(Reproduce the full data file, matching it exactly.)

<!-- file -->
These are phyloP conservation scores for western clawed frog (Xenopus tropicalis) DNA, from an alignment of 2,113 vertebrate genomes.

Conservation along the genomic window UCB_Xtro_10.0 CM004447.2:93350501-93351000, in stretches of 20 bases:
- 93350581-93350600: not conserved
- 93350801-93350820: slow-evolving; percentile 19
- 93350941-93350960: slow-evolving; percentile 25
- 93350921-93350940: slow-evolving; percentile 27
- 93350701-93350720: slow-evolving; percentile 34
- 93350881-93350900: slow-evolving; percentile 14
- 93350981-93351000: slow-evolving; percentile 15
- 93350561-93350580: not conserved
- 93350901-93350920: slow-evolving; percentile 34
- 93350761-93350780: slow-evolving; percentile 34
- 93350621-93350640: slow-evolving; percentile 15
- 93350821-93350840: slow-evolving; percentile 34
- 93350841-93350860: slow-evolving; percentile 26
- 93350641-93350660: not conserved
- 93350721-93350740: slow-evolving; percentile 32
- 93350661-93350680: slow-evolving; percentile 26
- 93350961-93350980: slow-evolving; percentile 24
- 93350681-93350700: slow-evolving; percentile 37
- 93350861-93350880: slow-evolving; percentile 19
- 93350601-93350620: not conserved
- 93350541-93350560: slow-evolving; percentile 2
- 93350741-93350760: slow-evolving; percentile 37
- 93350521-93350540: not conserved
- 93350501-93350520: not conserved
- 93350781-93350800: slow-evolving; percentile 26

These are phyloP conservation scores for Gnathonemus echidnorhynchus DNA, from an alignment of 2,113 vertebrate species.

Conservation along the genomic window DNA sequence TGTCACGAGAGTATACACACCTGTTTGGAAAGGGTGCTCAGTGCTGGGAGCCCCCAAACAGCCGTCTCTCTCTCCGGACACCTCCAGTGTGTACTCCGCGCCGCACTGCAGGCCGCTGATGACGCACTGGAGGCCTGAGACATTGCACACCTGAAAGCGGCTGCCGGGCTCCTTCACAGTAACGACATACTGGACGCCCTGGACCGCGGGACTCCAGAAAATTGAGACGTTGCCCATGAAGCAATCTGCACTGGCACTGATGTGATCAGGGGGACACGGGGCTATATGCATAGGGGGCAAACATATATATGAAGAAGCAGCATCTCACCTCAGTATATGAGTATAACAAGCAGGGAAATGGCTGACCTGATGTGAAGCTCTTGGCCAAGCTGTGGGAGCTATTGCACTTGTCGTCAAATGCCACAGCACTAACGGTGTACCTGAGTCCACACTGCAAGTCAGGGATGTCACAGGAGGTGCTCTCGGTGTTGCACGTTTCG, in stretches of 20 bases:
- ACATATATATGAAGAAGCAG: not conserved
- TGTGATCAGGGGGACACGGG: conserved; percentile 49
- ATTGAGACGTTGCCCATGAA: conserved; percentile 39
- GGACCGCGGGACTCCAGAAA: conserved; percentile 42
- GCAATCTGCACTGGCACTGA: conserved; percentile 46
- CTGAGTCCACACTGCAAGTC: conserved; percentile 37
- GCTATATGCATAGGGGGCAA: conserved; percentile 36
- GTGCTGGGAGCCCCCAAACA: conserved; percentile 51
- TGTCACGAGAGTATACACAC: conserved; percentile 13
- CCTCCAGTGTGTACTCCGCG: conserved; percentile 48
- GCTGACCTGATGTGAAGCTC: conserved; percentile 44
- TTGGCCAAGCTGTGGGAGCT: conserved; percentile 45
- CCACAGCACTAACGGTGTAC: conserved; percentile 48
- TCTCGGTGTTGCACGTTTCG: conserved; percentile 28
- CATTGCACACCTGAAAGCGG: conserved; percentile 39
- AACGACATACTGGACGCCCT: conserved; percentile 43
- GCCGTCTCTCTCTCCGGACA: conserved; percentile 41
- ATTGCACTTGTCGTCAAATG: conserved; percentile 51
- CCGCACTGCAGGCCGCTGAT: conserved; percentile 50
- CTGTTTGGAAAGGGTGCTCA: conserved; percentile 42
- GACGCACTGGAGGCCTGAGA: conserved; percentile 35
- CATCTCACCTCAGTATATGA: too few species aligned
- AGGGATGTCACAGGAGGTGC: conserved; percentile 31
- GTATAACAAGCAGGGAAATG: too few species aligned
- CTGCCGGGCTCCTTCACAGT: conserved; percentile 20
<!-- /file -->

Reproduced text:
These are phyloP conservation scores for western clawed frog (Xenopus tropicalis) DNA, from an alignment of 2,113 vertebrate genomes.

Conservation along the genomic window UCB_Xtro_10.0 CM004447.2:93350501-93351000, in stretches of 20 bases:
- 93350581-93350600: not conserved
- 93350801-93350820: slow-evolving; percentile 19
- 93350941-93350960: slow-evolving; percentile 25
- 93350921-93350940: slow-evolving; percentile 27
- 93350701-93350720: slow-evolving; percentile 34
- 93350881-93350900: slow-evolving; percentile 14
- 93350981-93351000: slow-evolving; percentile 15
- 93350561-93350580: not conserved
- 93350901-93350920: slow-evolving; percentile 34
- 93350761-93350780: slow-evolving; percentile 34
- 93350621-93350640: slow-evolving; percentile 15
- 93350821-93350840: slow-evolving; percentile 34
- 93350841-93350860: slow-evolving; percentile 26
- 93350641-93350660: not conserved
- 93350721-93350740: slow-evolving; percentile 32
- 93350661-93350680: slow-evolving; percentile 26
- 93350961-93350980: slow-evolving; percentile 24
- 93350681-93350700: slow-evolving; percentile 37
- 93350861-93350880: slow-evolving; percentile 19
- 93350601-93350620: not conserved
- 93350541-93350560: slow-evolving; percentile 2
- 93350741-93350760: slow-evolving; percentile 37
- 93350521-93350540: not conserved
- 93350501-93350520: not conserved
- 93350781-93350800: slow-evolving; percentile 26

These are phyloP conservation scores for Gnathonemus echidnorhynchus DNA, from an alignment of 2,113 vertebrate species.

Conservation along the genomic window DNA sequence TGTCACGAGAGTATACACACCTGTTTGGAAAGGGTGCTCAGTGCTGGGAGCCCCCAAACAGCCGTCTCTCTCTCCGGACACCTCCAGTGTGTACTCCGCGCCGCACTGCAGGCCGCTGATGACGCACTGGAGGCCTGAGACATTGCACACCTGAAAGCGGCTGCCGGGCTCCTTCACAGTAACGACATACTGGACGCCCTGGACCGCGGGACTCCAGAAAATTGAGACGTTGCCCATGAAGCAATCTGCACTGGCACTGATGTGATCAGGGGGACACGGGGCTATATGCATAGGGGGCAAACATATATATGAAGAAGCAGCATCTCACCTCAGTATATGAGTATAACAAGCAGGGAAATGGCTGACCTGATGTGAAGCTCTTGGCCAAGCTGTGGGAGCTATTGCACTTGTCGTCAAATGCCACAGCACTAACGGTGTACCTGAGTCCACACTGCAAGTCAGGGATGTCACAGGAGGTGCTCTCGGTGTTGCACGTTTCG, in stretches of 20 bases:
- ACATATATATGAAGAAGCAG: not conserved
- TGTGATCAGGGGGACACGGG: conserved; percentile 49
- ATTGAGACGTTGCCCATGAA: conserved; percentile 39
- GGACCGCGGGACTCCAGAAA: conserved; percentile 42
- GCAATCTGCACTGGCACTGA: conserved; percentile 46
- CTGAGTCCACACTGCAAGTC: conserved; percentile 37
- GCTATATGCATAGGGGGCAA: conserved; percentile 36
- GTGCTGGGAGCCCCCAAACA: conserved; percentile 51
- TGTCACGAGAGTATACACAC: conserved; percentile 13
- CCTCCAGTGTGTACTCCGCG: conserved; percentile 48
- GCTGACCTGATGTGAAGCTC: conserved; percentile 44
- TTGGCCAAGCTGTGGGAGCT: conserved; percentile 45
- CCACAGCACTAACGGTGTAC: conserved; percentile 48
- TCTCGGTGTTGCACGTTTCG: conserved; percentile 28
- CATTGCACACCTGAAAGCGG: conserved; percentile 39
- AACGACATACTGGACGCCCT: conserved; percentile 43
- GCCGTCTCTCTCTCCGGACA: conserved; percentile 41
- ATTGCACTTGTCGTCAAATG: conserved; percentile 51
- CCGCACTGCAGGCCGCTGAT: conserved; percentile 50
- CTGTTTGGAAAGGGTGCTCA: conserved; percentile 42
- GACGCACTGGAGGCCTGAGA: conserved; percentile 35
- CATCTCACCTCAGTATATGA: too few species aligned
- AGGGATGTCACAGGAGGTGC: conserved; percentile 31
- GTATAACAAGCAGGGAAATG: too few species aligned
- CTGCCGGGCTCCTTCACAGT: conserved; percentile 20